Welcome to the Issei at Barneston Project (or IABP)!
This project, which comprises my dissertation project for the Department of Anthropology at the University of Washington, seeks to reconstruct the daily lives and struggles of early 20th century first-generation Japanese American (Issei) sawmill workers at the company town of Barneston, Washington (1898-1924). Arriving at America’s shores in search of social and economic opportunity, the Issei found themselves confronting not only a new and unfamiliar social environment, but one heavily structured by a system of racial hierarchy which relegated the Issei to a position of subordinate status and social and civil alienation. Drawing on archaeological evidence, archival material, oral testimonies, and secondary literature from history, sociology, and Japanese American studies, my project seeks to understand both the ways in which these social forces impacted sawmill town Issei’s day-to-day activities and choices, and the strategies they used to survive and endure in response.
The project is anticipated to run over several field seasons. Two field seasons, summer 2016 and summer 2017, have already been completed, and a very short third one is planned for summer 2018, with final excavation to be completed by spring or summer of 2019. The goals of the IABP are:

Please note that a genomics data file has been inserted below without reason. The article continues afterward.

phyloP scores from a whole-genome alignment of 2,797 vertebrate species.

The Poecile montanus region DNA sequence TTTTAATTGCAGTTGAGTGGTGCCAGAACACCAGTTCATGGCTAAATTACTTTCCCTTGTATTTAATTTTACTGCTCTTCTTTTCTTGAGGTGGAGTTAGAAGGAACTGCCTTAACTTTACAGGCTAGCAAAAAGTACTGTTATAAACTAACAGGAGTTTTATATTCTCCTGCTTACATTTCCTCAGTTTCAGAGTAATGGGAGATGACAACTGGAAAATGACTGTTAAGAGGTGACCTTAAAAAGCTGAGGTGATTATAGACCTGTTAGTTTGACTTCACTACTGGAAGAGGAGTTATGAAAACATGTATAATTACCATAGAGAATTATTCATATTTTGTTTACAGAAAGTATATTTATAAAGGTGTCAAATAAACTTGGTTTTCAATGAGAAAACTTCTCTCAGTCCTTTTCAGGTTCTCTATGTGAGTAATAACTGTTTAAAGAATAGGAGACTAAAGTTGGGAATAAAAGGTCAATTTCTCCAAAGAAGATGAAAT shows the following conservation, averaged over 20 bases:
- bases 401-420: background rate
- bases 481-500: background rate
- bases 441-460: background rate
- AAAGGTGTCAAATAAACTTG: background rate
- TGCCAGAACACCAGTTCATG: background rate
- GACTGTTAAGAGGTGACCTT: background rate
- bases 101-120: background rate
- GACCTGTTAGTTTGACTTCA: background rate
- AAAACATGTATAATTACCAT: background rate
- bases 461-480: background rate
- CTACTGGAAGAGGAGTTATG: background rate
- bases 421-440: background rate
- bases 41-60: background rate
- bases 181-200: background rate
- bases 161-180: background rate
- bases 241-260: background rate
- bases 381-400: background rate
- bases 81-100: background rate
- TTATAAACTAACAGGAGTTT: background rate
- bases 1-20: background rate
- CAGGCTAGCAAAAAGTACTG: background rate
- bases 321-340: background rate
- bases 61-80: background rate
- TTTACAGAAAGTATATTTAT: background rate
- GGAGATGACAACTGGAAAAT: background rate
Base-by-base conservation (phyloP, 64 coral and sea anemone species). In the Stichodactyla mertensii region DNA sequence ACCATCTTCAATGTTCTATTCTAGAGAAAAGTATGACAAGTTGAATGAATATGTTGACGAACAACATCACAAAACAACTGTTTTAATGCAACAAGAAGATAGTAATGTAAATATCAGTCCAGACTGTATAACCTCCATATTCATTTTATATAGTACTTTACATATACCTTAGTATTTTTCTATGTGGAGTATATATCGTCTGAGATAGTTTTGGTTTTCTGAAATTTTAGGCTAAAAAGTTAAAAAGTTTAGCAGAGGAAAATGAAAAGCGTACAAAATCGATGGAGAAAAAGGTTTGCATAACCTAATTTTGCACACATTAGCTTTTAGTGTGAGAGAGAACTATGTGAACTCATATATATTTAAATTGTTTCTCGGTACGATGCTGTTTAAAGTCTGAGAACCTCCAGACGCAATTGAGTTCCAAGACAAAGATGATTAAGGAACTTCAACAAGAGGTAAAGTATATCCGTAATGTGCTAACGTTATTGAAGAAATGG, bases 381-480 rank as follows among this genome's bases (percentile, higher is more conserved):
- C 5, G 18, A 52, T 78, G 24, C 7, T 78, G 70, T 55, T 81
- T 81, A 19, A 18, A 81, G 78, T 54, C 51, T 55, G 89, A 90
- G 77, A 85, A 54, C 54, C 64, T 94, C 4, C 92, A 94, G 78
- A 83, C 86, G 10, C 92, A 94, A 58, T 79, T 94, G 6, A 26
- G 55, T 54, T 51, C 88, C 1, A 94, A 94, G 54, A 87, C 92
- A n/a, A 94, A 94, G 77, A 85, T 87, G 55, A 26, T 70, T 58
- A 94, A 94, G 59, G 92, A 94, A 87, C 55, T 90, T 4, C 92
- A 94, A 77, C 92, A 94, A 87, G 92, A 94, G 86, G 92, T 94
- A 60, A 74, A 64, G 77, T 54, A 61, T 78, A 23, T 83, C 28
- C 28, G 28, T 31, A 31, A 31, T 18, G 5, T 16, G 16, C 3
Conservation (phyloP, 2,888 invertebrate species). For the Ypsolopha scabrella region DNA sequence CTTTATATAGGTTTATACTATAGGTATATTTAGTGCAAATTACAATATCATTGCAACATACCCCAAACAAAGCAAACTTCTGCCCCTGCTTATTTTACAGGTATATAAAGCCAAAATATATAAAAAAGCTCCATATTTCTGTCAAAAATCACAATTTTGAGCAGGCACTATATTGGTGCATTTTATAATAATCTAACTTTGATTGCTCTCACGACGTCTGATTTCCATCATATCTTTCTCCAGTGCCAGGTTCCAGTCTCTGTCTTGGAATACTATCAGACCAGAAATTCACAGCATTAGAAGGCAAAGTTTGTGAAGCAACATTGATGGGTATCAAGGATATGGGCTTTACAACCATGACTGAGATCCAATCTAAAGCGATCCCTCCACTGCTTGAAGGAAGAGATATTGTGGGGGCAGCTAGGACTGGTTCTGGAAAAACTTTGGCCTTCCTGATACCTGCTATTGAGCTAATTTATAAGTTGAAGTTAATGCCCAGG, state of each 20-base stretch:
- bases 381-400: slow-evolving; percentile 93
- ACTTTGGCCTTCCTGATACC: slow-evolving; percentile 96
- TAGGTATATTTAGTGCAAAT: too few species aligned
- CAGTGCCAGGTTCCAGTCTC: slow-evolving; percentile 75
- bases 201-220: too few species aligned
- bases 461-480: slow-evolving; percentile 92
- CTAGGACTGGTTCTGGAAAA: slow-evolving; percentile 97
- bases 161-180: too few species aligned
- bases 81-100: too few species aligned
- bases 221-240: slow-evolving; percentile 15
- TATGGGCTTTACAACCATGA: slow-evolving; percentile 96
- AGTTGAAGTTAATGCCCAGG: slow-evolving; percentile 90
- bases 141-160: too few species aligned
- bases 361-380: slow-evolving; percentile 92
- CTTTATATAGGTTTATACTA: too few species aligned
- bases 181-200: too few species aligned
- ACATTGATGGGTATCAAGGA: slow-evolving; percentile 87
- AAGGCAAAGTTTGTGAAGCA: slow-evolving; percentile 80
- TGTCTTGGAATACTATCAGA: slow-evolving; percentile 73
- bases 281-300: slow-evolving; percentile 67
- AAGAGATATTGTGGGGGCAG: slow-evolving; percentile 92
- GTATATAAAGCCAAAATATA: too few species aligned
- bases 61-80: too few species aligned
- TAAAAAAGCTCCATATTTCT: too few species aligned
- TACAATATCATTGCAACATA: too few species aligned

- Develop a framework for understanding how labor relations and racism impacted the lives and experiences of Issei sawmill workers.
- Provide material that can help revise narratives about the lumber industry so that they better include the contributions of Japanese Americans and Japanese immigrants.
- Reconstruct and characterize the daily lives of the Nikkei community at Barneston, Washington.
More details about the overall research design and season-specific goals will be released at a later date. As part of this project, we will make use of multiple different and complementary sources of evidence, including published oral testimonies, archival research, and archaeological investigation. This blog will document a number of these methods, both to increase the transparency and accountability of our project and to showcase historical archaeological research in action.